2014年10月28日

'Matsushima' in the suburbs of Sendai, Miyagi Prefecture, is one of the Three Great Sights of Japan.

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Matsushima is a scenic spot dotted with many small islands, formed by a submerging rias coast. As this sea is made up of encroachment-prone geological features with a depth of less than 10 meters, many small islands show a mushroom-like appearance after longtime encroachment. Matsushima literally means pine islands, since they are topped with pine trees. This area was hit by the 'tsunami' in 2011 though, they are almost recovered from the damage.
In this connection, it's difficult to navigate safely for outsiders because of many sunken rocks. The Date family, a feudal lord of Sendai domain of the days, prepared this bay for a naval port with many military facilities. Even 'Zuiganji' Buddhist temple in the second picture, designated as a national treasure, is said to have been designed to be changed to a military facility in case of emergency.

Licensed tour guide/travel assistant,
Masahisa Takaki.

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posted by masahisa at 07:12 | Tohoku | このブログの読者になる | 更新情報をチェックする

2011年06月30日

'Wakamatsu-jo' castle, also known as 'Tsuruga-jo',standing in the southernmost part of the inner city of 'Aizu-wakamatsu' in Fukushima Prefecture was rebuilt in 1965.

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Although it has a history of seven hundred years, this castle had enjoyed the height of its prosperity warking as a hub of the central government in the Tohoku Region since the 17th century when 'Hoshino Masayuki' became the lord of the castle. 'Hoshino Masayuki' was an illegitimate child of 'Tokugawa Iemitsu' , the third shogun. Thus this castle was fiercely attacked by the revolutionary army against Tokugawa's feudal government during Boshin War in the 19th century. After that, it fell into the new government's hands to be demolished. Present building in the picture was rebuilt following the original faithfully after the Second World War.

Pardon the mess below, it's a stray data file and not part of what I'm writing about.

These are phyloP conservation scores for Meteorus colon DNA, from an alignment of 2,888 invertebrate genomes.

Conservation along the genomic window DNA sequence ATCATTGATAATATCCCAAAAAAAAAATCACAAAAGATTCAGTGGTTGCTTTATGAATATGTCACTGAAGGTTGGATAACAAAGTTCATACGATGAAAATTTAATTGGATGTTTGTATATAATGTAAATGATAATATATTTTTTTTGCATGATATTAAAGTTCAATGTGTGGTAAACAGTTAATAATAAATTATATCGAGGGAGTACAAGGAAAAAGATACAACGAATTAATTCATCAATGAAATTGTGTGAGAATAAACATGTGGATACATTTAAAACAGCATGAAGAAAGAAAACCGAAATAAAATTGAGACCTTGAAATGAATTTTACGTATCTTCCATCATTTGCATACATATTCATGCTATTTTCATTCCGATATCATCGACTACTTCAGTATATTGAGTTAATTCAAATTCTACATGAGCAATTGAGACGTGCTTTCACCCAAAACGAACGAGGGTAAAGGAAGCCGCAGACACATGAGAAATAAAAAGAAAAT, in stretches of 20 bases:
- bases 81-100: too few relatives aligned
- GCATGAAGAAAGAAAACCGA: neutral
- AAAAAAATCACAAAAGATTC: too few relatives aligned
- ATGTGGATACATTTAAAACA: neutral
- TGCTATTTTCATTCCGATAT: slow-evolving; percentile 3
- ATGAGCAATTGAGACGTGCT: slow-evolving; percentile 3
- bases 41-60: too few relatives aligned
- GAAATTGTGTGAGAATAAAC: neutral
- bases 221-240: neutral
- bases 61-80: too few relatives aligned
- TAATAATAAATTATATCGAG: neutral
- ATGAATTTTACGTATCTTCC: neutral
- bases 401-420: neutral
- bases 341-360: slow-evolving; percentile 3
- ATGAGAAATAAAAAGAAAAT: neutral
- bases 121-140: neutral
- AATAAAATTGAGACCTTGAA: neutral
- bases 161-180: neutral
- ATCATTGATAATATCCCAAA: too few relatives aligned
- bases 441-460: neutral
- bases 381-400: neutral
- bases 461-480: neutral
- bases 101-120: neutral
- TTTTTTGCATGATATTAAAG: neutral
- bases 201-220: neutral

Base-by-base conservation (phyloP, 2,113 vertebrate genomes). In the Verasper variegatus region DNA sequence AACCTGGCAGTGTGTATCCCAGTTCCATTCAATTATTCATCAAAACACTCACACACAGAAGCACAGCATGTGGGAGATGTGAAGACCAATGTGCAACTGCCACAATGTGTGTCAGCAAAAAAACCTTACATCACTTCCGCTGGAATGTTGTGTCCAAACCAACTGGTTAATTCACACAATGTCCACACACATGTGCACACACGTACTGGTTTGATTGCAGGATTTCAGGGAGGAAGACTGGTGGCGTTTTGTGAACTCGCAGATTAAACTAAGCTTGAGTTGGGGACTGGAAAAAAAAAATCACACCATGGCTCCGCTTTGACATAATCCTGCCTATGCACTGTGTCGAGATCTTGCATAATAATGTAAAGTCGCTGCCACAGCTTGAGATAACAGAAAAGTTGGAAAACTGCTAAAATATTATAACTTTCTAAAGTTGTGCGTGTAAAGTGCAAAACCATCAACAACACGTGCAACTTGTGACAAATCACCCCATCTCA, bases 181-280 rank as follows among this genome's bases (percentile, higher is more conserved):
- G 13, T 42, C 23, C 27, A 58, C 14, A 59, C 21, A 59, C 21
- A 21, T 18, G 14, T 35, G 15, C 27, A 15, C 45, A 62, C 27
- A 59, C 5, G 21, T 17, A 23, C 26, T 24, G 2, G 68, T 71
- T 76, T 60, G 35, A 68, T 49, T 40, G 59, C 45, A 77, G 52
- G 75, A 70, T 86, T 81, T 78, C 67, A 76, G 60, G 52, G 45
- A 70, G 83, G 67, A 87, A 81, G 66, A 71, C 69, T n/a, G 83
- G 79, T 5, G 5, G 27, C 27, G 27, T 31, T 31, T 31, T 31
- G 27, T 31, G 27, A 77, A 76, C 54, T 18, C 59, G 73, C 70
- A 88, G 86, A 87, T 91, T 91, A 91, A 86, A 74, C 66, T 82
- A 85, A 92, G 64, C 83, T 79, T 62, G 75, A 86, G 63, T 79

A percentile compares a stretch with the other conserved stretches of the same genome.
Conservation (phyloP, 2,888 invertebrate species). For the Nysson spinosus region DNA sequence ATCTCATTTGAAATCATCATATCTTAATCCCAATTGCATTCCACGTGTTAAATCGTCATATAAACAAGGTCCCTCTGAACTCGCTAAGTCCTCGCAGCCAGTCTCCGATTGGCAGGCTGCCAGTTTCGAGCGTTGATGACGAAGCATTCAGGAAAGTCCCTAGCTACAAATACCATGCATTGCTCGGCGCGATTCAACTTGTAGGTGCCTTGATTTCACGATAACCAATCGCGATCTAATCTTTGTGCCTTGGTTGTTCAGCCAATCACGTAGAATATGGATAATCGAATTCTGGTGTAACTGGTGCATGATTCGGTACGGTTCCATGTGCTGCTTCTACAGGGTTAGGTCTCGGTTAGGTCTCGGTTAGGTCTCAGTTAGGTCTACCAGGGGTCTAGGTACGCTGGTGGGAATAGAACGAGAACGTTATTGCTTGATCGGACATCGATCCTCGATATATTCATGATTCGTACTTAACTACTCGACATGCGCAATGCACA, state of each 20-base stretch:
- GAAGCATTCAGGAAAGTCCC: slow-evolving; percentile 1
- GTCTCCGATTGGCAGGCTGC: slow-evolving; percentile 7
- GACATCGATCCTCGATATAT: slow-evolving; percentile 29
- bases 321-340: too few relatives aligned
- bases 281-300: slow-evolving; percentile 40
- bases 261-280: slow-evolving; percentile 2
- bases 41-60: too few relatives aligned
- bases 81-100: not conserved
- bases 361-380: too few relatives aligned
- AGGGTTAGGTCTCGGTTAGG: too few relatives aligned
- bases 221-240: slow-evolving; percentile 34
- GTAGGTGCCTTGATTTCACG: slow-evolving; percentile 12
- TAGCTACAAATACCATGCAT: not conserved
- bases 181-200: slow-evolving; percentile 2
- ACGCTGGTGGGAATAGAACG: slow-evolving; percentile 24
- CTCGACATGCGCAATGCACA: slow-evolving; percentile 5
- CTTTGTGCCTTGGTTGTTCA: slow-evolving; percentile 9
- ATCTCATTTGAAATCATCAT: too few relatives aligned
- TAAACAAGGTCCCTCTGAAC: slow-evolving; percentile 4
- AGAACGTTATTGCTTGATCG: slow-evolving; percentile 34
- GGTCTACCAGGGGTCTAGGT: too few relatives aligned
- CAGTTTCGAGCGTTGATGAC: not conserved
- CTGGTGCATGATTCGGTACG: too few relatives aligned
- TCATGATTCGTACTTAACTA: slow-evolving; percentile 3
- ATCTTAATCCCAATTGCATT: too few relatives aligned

Licensed tour guide/travel assistant,
Masahisa Takaki.

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posted by masahisa at 07:29 | Tohoku | このブログの読者になる | 更新情報をチェックする

2011年06月27日

'Aizu-wakamatsu' in Fukusima Prefecture, having a history of longer than 700 years, is widely known by the name of 'kuranomachi', the town of warehouses.

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'Aizu-wakamatsu' was ruled by a branch family of the Tokugawa shogun after 17th century and the last lord of this castle was charged with maintaining peace and security in Kyoto, emperor's capital, to clamp down on the guerilla army against the central government in Edo, today's Tokyo. Thus, this city was reduced to ashes by the allied revolutionary army in the last days of the Tokugawa government. After that, this city was transferred to the direct control of the new government to suppress the surviving feudal power of Tokugawa side. However, by a stroke of luck it survived the air raid during the Second World War, for that reason it boasts the old warehouses found here and there in the heart of the city like in the picture.

Licensed tour guide,
Masahisa Takaki.

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posted by masahisa at 08:48 | Tohoku | このブログの読者になる | 更新情報をチェックする